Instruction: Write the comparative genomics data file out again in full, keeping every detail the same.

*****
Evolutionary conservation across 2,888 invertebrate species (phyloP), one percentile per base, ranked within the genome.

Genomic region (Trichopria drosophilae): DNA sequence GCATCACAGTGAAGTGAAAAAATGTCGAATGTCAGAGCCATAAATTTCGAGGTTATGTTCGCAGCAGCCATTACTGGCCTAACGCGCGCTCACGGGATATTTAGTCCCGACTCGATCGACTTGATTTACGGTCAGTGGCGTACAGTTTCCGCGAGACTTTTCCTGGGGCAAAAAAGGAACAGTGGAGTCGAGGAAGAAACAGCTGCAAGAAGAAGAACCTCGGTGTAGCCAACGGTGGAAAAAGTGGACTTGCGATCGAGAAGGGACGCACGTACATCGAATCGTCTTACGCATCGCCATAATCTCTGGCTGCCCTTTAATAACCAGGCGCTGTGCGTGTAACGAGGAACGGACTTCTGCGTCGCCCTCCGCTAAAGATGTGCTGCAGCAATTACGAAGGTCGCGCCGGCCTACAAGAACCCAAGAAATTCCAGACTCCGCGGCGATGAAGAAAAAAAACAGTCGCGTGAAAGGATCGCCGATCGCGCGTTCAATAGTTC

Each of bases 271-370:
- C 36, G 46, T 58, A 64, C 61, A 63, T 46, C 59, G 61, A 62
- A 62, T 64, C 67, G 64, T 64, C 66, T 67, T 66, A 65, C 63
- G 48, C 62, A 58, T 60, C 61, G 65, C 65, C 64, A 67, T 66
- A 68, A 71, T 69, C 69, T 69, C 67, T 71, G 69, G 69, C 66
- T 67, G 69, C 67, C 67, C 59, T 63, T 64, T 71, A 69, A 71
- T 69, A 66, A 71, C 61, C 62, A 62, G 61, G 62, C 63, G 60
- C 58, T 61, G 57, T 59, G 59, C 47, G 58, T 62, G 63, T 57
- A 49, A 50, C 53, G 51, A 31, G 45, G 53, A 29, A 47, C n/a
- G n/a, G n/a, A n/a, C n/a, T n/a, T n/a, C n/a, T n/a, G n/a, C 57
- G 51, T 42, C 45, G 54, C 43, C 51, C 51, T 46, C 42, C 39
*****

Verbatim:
Evolutionary conservation across 2,888 invertebrate species (phyloP), one percentile per base, ranked within the genome.

Genomic region (Trichopria drosophilae): DNA sequence GCATCACAGTGAAGTGAAAAAATGTCGAATGTCAGAGCCATAAATTTCGAGGTTATGTTCGCAGCAGCCATTACTGGCCTAACGCGCGCTCACGGGATATTTAGTCCCGACTCGATCGACTTGATTTACGGTCAGTGGCGTACAGTTTCCGCGAGACTTTTCCTGGGGCAAAAAAGGAACAGTGGAGTCGAGGAAGAAACAGCTGCAAGAAGAAGAACCTCGGTGTAGCCAACGGTGGAAAAAGTGGACTTGCGATCGAGAAGGGACGCACGTACATCGAATCGTCTTACGCATCGCCATAATCTCTGGCTGCCCTTTAATAACCAGGCGCTGTGCGTGTAACGAGGAACGGACTTCTGCGTCGCCCTCCGCTAAAGATGTGCTGCAGCAATTACGAAGGTCGCGCCGGCCTACAAGAACCCAAGAAATTCCAGACTCCGCGGCGATGAAGAAAAAAAACAGTCGCGTGAAAGGATCGCCGATCGCGCGTTCAATAGTTC

Each of bases 271-370:
- C 36, G 46, T 58, A 64, C 61, A 63, T 46, C 59, G 61, A 62
- A 62, T 64, C 67, G 64, T 64, C 66, T 67, T 66, A 65, C 63
- G 48, C 62, A 58, T 60, C 61, G 65, C 65, C 64, A 67, T 66
- A 68, A 71, T 69, C 69, T 69, C 67, T 71, G 69, G 69, C 66
- T 67, G 69, C 67, C 67, C 59, T 63, T 64, T 71, A 69, A 71
- T 69, A 66, A 71, C 61, C 62, A 62, G 61, G 62, C 63, G 60
- C 58, T 61, G 57, T 59, G 59, C 47, G 58, T 62, G 63, T 57
- A 49, A 50, C 53, G 51, A 31, G 45, G 53, A 29, A 47, C n/a
- G n/a, G n/a, A n/a, C n/a, T n/a, T n/a, C n/a, T n/a, G n/a, C 57
- G 51, T 42, C 45, G 54, C 43, C 51, C 51, T 46, C 42, C 39